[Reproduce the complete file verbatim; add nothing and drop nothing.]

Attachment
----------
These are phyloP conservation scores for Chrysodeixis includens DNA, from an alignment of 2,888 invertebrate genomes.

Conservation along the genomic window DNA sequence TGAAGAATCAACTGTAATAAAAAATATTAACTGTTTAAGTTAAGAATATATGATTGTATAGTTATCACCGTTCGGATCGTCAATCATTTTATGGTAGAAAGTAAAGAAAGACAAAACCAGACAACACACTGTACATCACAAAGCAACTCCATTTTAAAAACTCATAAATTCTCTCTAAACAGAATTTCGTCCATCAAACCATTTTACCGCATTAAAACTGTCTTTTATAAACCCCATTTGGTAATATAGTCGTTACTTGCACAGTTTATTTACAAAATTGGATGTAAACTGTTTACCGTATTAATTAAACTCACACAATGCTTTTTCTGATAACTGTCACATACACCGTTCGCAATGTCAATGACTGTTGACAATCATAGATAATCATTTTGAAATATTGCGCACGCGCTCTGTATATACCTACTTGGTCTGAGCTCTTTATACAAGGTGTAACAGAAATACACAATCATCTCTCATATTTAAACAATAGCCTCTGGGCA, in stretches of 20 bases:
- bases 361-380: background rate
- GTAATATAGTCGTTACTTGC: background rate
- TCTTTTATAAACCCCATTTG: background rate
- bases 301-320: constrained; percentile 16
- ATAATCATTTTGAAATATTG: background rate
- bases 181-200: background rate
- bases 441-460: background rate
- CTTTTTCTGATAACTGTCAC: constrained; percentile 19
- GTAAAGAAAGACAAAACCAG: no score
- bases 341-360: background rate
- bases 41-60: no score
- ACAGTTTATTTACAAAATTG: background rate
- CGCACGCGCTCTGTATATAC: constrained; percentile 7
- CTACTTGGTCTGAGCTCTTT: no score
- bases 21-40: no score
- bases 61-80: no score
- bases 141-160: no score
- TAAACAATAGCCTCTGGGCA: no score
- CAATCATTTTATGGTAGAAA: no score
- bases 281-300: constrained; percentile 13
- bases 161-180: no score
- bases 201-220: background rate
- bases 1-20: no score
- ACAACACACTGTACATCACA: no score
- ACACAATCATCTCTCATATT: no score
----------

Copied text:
These are phyloP conservation scores for Chrysodeixis includens DNA, from an alignment of 2,888 invertebrate genomes.

Conservation along the genomic window DNA sequence TGAAGAATCAACTGTAATAAAAAATATTAACTGTTTAAGTTAAGAATATATGATTGTATAGTTATCACCGTTCGGATCGTCAATCATTTTATGGTAGAAAGTAAAGAAAGACAAAACCAGACAACACACTGTACATCACAAAGCAACTCCATTTTAAAAACTCATAAATTCTCTCTAAACAGAATTTCGTCCATCAAACCATTTTACCGCATTAAAACTGTCTTTTATAAACCCCATTTGGTAATATAGTCGTTACTTGCACAGTTTATTTACAAAATTGGATGTAAACTGTTTACCGTATTAATTAAACTCACACAATGCTTTTTCTGATAACTGTCACATACACCGTTCGCAATGTCAATGACTGTTGACAATCATAGATAATCATTTTGAAATATTGCGCACGCGCTCTGTATATACCTACTTGGTCTGAGCTCTTTATACAAGGTGTAACAGAAATACACAATCATCTCTCATATTTAAACAATAGCCTCTGGGCA, in stretches of 20 bases:
- bases 361-380: background rate
- GTAATATAGTCGTTACTTGC: background rate
- TCTTTTATAAACCCCATTTG: background rate
- bases 301-320: constrained; percentile 16
- ATAATCATTTTGAAATATTG: background rate
- bases 181-200: background rate
- bases 441-460: background rate
- CTTTTTCTGATAACTGTCAC: constrained; percentile 19
- GTAAAGAAAGACAAAACCAG: no score
- bases 341-360: background rate
- bases 41-60: no score
- ACAGTTTATTTACAAAATTG: background rate
- CGCACGCGCTCTGTATATAC: constrained; percentile 7
- CTACTTGGTCTGAGCTCTTT: no score
- bases 21-40: no score
- bases 61-80: no score
- bases 141-160: no score
- TAAACAATAGCCTCTGGGCA: no score
- CAATCATTTTATGGTAGAAA: no score
- bases 281-300: constrained; percentile 13
- bases 161-180: no score
- bases 201-220: background rate
- bases 1-20: no score
- ACAACACACTGTACATCACA: no score
- ACACAATCATCTCTCATATT: no score